Photo by Charity Maness
Lane Ostenson, Wildland Urban Interface Technician with S.D. Department of Public Safety Wildland Fire, explains the need for the reduction of ladder fuels and hazardous fuels to create a survival space for a residence.
By Charity Maness
HOT SPRINGS – On Tuesday April 26, the South Dakota Department of Safety Wildland Fire held a press conference to highlight Country Club Estates in Hot Springs as only one of eight Firewise communities in South Dakota as well as promoting education on creating a survivable space for residences.
“This is a successful fuel reduction (area),” said Jeni Lawver, Wildland Fire Public Information Officer of the combined efforts over the past few years of the residents and the state within Country Club Estates.
According to Lane Ostenson, Wildland Urban Interface Technician with Wildland Fire, Country Club Estates is a good example of fuel reduction with reduction of canopy, ladder fuels and hazardous materials.
“The reduction of ladder fuels and hazardous fuels creates a survivable space for a resident,” said Ostenson. “This reduction keeps the fire on the ground, there is less intensity and easier to extinguish.”
Reduction of canopy – tree tops – may also be required to reduce fuels and embers. During a wildfire the canopy can produce embers that can travel up to two miles from the fire site. These embers can cause serious problems.
If a roof, or property surrounding a home, has not been cleared of dead, decaying, or dry debris, including but not limited to pine needles, these become a potential hotbed of fire activity if an ember finds its way to that fuel source.
It’s not a question of if a fire may occur in your community it is simply a matter of when.
Resident Bill Shulaw pointed out that often a fire has been “going along before we know it. No one’s home is safe.” The inception of the Firewise designation in 2020 has created greater “awareness in the community as well as a sense of community.” Further stating that the residents of Country Club Estates are very pro active in the reduction of fire fuels.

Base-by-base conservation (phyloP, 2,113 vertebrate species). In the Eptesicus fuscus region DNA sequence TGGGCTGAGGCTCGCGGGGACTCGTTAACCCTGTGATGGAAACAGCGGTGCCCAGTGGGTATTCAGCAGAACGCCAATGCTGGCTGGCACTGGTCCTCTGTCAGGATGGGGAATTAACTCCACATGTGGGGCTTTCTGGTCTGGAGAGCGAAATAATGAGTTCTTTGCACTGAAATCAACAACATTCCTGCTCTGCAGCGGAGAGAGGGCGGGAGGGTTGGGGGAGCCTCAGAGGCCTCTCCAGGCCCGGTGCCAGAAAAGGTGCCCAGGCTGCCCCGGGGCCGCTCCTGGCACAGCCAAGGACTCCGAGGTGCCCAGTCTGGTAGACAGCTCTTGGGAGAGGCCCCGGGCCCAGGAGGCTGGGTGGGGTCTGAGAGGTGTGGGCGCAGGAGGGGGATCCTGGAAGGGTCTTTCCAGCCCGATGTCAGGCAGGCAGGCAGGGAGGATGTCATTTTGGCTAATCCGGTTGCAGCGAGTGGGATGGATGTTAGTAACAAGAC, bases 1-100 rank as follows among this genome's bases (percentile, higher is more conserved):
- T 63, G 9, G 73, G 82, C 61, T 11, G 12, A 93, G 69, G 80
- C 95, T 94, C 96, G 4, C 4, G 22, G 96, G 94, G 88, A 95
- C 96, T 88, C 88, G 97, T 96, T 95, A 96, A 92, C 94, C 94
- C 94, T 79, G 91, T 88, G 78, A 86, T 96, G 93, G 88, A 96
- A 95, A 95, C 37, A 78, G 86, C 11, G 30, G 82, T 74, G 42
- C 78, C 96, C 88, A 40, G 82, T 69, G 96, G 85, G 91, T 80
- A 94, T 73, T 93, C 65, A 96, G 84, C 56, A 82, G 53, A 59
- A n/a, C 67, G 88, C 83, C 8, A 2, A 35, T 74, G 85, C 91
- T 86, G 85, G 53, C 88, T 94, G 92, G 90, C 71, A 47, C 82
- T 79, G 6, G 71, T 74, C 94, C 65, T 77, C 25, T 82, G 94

“Many residents have installed pine needle guards on their gutters,” he said, recommending use of a mesh guard to stop pine needles from becoming lodged in the slotted guards vertically thus collecting yet more pine needles.
With May being South Dakota’s Wildfire Awareness Month, Country Club Estates plans to celebrate this with a community clean up.
“On May 7th the whole community will be participating in a community clean up,” said Shulaw. With all residents being able to access one large slash pile that will be taken away the following week.
Currently Ostenson recommends that trees be trimmed six to eight feet from the ground unless on a slope then up to 12 feet is recommended, with canopies to be a minimum of 18 feet apart.
With only one access/egress a fire evacuation plan has yet to be devised. However, according to Dar Coy, Chief Hot Springs Volunteer Fire Department (HSVFD), he strongly recommends a shelter in place philosophy with a community meeting place of the tennis courts which is surrounded by more than 100 yards of open cleared space, “where we can protect them and keep them safe.” Additionally, exiting traffic on the one road would greatly hinder the access of the large fire trucks to the active fire, thereby reducing the response and timely suppression.
With this in mind, the 2022 action plan for the community is to coordinate with the Fall River Office of Emergency Management and HSVFD to identify possible ealternative evacuation routes and develop a written plan for homeowners.
Wildland Fire has both Type VI and Type III engines within Hot Springs city limits to assist HSVFD with any wildland fire that occurs.
Additionally, more resources exist in Custer as well as partnership with the National Guard which has access to trained helicopter personal with a helibucket. Hand crews, porta tanks (portable water tanks), water tenders and more are also at their disposal. However, in a recent press release Wildland Fire emphasizes, firefighters can’t do it alone. Communities need to balance the needs and values of both people and natural resources by taking action before wildfires start.
If you are interested in learning more about reducing wildfire risks around your home visit www.firewise.org. If you would be interested in a fire fuel home assessment or hazardous fuels reduction assistance please call Lane Ostenson at 605-745-5820 ext. 5.